"For one million streams across different streaming platforms the payout is on average $170 dollars," explained Renea, a songwriter who has co-written songs for Fifth Harmony, Nick Jonas, Miranda Lambert and Demi Lovato among many others. Her salient follow-up question was one not easily answerable: "If it takes 15 people to make a song, how do we expect to sustain a career and continue to create music?"
For the last 3 years ASCAP has been trying to change the U.S. music licensing system by having the Department of Justice carrying out a full review of the consent decrees and which last summer was denied.
"We think the DOJ got it wrong," Kim said, "and it's unfair to songwriters and not consistent with the purpose of consent decrees which is to promote competition."
But Kim pointed out that the DOJ's closing statement opened the door for congress to get more involved in the issue. The DOJ, she said quoting its ruling, called for "the development of a comprehensive legislative solution that insures a competitive marketplace and obviates the need for the division's oversight of the PROs."
"We're actively pursuing this solution with our partners on Capitol Hill to try to find a solution and that's even as we look to revisit the consent decrees with new administration," she said. "Now of course there's is some powerful opposition to change, but we think we have a really compelling case to make that valuable government resources and tax payer dollars are being wasted enforcing these outdated and unnecessary regulations on songwriters. The good news is that there's some good people in congress who share our view and want to help us."
On cue both Representatives Bass and Collins expressed both their agreement with reforming these regulations and especially on the importance of ASCAP's membership being more active on this issue and engaging their legislators. This was a sentiment repeated throughout the panel—especially by the ever-charming Paul Williams who noted how well the fact that he co-wrote the "Theme to Love Boat" plays on Capitol Hill.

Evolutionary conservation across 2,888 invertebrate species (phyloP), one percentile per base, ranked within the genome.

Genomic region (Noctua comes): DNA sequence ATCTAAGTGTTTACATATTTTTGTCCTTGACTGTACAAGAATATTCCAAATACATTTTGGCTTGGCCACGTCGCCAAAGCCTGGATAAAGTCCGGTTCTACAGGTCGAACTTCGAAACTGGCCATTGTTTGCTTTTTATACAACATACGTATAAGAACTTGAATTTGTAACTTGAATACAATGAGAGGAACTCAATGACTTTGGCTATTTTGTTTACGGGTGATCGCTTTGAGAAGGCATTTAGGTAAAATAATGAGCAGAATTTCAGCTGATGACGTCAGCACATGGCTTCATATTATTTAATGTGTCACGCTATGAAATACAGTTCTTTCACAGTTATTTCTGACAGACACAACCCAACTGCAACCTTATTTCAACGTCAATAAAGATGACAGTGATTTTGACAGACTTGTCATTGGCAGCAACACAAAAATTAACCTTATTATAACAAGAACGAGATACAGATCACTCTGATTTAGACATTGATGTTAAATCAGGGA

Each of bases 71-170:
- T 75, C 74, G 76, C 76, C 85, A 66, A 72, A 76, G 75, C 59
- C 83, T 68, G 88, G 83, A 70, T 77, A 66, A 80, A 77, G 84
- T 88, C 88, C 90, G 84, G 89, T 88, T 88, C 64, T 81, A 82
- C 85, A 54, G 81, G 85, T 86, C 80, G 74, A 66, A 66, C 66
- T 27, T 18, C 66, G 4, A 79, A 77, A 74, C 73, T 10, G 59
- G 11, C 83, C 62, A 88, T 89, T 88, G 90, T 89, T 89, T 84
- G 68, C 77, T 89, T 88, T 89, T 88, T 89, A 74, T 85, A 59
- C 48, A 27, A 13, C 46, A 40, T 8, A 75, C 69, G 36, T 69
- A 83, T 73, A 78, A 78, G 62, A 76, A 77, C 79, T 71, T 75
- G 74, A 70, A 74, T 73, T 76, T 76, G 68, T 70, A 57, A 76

"One of the thing needed is your specific involvement," Congresswoman Bass said. "It means a lot when you come to congress and meet with us. There's 535 of us if you include the senate and all of us come to to these positions from a variety of backgrounds. I had no idea what went into a song until ASCAP took me through that process. Your making contact with your individual members of Congress is critical."
Rep. Collins concurred adding that "We're just asking for [music licensing] to be fair. We're not asking to get extra or more or to put you at an advantage. Right now your beautiful wonderful work that touches the lives of people is being held back by forces outside of your control."
Kim went on to explain ASCAP's strategy in the wake of the DOJ ruling. Now, she said, instead of trying to overhaul or terminate the consent decrees the PRO is focusing on two "very important, but reasonable priorities."
The first is a periodic review of the of decades old consent decrees. "We believe the government has an obligation to review consent decrees at least every few years," she said, "and justify why they're necessary and ensure that they're actually promoting competition rather than hindering —which is their purpose."
The second priority Kim outlined is rate court reform. She explained how there are only two rate court judges appointed for life and that the process is extremely time consuming and expensive with a single case potentially lasting years and costing tens of millions of dollars. The process, she claimed, consistently produces rates far below what ASCAP believes songwriters would get in a free market.
"There is no other creative industry— whether it's film, books, television or video games—that are decided this way," Kim said. "They're all all decided in free market. and we don't' believe music composition should be treated differently."
She and ASCAP endorse replacing the rate court system with a faster less expensive dispute resolution process which, as with other industries, is decided by arbitrators who have industry expertise and/or multi-member administrative bodies with staggered terms. This, she said, would create more certainty, be less costly and prevent licensees from sitting on license applications or interim licenses to "avoid paying fair value for the music they use."
As informative as the legislators panel was, it surely would have been greatly enhanced with at least one panelist opposed to reforming music licensing. Perhaps a start-up music-tech company that's operated under the rules it was given and which managed to create a business that could be ruined if songwriters were to receive higher royalty rates.
But this panel's purpose here, in front of a home town crowd, was clearly aimed at motivating the many young songwriters gathered to be active on an issue that could determine their livelihoods and those of many generations to follow.